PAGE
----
Hyaluronic Acid is degraded by a family of enzymes called hyaluronidases. In humans, there are at least seven types of hyaluronidase-like enzymes, several of which are tumour suppressors. The degradation products of Hyaluronic Acid, the oligosaccharides and very low-molecular-weight Hyaluronic Acid, exhibit pro-angiogenic properties. In addition, recent studies showed that Hyaluronic Acid fragments, not the native high-molecular mass of Hyaluronic Acid, can induce inflammatory responses in macrophages and dendritic cells in tissue injury and in skin transplant rejection.

Medical Applications
Hyaluronic Acid is naturally found in many tissues of the body, such as skin, cartilage, and the vitreous humour. It is therefore well suited to biomedical applications targeting these tissues. The first Hyaluronic Acid biomedical product, Healon, was developed in the 1970s and 1980s by Pharmacia, and is approved for use in eye surgery (i.e., corneal transplantation, cataract surgery, glaucoma surgery and surgery to repair retinal detachment). Other biomedical companies also produce brands of Hyaluronic Acid for ophthalmic surgery.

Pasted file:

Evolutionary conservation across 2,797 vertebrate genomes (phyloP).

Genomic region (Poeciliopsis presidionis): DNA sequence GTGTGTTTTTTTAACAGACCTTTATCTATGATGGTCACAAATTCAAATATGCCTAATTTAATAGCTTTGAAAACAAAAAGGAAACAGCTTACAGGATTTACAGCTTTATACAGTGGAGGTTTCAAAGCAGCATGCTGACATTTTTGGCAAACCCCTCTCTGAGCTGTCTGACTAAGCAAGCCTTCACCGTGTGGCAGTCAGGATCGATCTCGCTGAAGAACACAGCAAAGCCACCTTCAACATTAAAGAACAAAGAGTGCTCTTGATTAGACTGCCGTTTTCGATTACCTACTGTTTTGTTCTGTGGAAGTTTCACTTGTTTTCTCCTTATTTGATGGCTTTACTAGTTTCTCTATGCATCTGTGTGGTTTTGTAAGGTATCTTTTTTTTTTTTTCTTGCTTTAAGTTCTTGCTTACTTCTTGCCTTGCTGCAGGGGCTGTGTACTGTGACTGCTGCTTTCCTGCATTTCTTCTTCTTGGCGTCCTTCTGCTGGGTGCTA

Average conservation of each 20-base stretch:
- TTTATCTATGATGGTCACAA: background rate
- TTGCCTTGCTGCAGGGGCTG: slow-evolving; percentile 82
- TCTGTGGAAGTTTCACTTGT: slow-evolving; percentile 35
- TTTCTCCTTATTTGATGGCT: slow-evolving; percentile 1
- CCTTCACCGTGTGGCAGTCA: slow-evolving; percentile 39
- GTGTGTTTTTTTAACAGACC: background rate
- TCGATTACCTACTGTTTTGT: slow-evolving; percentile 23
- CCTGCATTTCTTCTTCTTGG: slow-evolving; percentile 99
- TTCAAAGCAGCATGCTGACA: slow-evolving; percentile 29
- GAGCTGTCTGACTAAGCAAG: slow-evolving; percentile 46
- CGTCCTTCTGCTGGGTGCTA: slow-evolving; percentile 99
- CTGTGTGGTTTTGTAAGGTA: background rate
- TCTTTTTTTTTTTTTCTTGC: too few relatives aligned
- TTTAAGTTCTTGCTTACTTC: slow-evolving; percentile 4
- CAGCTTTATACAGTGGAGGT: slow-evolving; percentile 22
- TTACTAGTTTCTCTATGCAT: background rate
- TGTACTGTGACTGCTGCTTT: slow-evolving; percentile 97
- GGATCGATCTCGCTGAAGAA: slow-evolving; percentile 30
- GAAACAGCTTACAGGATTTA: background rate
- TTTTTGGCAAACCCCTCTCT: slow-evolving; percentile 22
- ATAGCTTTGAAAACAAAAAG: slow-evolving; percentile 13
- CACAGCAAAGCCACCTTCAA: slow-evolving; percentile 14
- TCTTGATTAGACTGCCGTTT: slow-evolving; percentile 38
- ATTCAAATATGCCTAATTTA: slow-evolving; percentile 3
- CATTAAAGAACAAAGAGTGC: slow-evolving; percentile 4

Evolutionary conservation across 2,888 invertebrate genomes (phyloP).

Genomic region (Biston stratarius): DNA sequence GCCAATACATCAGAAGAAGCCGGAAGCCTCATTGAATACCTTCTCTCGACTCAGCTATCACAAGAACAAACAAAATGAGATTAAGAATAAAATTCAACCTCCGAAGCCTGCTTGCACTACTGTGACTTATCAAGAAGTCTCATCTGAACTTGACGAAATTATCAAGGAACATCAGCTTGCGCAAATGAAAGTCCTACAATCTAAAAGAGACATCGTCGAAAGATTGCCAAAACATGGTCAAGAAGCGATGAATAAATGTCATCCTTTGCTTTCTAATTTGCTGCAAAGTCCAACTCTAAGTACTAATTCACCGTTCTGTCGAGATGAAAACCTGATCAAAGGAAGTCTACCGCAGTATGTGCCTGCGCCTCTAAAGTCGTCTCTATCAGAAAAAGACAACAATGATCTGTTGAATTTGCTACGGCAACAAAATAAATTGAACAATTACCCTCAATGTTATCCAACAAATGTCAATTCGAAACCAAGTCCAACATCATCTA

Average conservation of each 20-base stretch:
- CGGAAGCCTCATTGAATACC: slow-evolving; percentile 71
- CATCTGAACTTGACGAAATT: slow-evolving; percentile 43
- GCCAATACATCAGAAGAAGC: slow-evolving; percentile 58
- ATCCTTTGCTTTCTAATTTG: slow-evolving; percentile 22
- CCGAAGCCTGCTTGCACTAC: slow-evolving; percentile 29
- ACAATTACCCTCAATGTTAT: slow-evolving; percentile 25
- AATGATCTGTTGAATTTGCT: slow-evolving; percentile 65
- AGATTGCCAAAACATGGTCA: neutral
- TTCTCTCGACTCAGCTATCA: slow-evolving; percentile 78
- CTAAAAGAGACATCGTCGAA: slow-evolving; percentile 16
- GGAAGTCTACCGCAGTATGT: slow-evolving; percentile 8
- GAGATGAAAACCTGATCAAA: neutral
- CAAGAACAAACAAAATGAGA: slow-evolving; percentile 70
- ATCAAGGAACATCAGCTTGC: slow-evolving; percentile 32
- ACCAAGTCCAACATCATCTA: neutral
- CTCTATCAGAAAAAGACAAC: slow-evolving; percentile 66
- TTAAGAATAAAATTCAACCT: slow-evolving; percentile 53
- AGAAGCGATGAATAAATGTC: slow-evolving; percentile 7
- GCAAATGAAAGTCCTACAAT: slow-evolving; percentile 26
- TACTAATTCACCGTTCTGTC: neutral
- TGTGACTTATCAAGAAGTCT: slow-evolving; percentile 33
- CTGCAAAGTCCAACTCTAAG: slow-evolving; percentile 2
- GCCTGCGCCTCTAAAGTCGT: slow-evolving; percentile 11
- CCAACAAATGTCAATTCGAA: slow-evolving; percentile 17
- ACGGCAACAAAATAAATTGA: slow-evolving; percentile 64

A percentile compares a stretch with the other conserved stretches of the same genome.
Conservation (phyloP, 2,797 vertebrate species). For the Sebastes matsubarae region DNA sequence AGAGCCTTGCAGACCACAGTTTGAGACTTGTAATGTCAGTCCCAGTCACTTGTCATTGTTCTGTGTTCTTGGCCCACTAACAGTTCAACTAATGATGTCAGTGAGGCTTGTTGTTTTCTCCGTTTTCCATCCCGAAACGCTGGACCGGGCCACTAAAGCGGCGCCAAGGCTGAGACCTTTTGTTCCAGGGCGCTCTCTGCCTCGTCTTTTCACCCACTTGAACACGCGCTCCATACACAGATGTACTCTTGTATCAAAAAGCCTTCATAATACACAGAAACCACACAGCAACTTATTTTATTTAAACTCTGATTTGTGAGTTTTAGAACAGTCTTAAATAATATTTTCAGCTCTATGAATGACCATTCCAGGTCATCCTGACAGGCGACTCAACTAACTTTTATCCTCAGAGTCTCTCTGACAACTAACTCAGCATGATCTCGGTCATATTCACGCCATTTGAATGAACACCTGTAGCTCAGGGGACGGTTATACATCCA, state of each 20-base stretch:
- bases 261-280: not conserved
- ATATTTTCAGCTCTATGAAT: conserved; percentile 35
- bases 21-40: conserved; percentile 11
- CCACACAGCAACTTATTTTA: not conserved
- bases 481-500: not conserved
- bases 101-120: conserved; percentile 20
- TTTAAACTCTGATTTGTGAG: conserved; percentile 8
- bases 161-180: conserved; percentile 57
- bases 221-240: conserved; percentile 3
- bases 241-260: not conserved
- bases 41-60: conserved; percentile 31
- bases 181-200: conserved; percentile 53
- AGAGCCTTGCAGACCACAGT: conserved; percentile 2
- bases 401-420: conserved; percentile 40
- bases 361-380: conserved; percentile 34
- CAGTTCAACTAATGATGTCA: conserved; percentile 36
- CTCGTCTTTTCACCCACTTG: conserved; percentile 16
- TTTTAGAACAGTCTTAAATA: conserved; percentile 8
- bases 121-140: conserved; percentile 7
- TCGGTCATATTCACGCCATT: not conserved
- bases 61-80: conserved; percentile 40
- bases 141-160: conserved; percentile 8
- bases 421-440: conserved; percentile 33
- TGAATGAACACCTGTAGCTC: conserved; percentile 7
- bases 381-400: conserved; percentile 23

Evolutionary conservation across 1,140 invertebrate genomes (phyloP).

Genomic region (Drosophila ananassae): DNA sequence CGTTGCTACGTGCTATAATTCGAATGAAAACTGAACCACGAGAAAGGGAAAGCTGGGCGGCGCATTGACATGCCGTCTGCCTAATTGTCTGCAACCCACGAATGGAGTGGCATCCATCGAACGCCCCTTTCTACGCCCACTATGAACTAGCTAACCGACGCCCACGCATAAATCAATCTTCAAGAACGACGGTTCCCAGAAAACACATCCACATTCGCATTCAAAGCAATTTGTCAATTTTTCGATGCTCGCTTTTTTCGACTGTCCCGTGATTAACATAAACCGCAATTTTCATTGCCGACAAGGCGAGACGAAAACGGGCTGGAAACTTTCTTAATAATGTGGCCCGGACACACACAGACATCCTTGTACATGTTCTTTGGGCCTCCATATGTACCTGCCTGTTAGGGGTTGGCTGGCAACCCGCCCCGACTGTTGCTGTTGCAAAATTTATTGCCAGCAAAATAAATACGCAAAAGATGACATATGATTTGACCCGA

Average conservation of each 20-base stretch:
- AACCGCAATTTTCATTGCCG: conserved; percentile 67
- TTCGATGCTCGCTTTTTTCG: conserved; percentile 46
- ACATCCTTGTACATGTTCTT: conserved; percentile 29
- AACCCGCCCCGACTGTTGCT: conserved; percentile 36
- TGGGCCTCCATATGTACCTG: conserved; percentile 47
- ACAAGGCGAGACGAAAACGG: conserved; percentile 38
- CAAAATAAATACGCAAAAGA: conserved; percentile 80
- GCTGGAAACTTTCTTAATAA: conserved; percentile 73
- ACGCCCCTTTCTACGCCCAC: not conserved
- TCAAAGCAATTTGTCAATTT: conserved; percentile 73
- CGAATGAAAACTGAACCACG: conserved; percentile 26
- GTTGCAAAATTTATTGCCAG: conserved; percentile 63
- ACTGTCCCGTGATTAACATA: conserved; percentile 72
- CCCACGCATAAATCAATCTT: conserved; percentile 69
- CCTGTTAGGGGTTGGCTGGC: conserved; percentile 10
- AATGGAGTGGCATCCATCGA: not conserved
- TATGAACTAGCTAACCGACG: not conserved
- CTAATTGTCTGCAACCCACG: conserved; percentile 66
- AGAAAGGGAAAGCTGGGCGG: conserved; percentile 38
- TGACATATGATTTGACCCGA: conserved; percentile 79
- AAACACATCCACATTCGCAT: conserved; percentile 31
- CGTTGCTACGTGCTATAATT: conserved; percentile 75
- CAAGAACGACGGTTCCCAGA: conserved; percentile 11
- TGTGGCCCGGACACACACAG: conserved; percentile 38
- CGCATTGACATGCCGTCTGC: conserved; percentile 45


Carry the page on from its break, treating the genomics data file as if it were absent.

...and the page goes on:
Hyaluronic Acid is also used to treat osteoarthritis of the knee. Such treatments, called visco-supplementation, are administered as a course of injections into the knee joint and are believed to supplement the viscosity of the joint fluid, thereby lubricating the joint, cushioning the joint, and producing an analgesic effect. It has also been suggested that Hyaluronic Acid has positive biochemical effects on cartilage cells. However, some placebo controlled studies have cast doubt on the efficacy of Hyaluronic Acid injections, and Hyaluronic Acid is recommended primarily as a last alternative to surgery.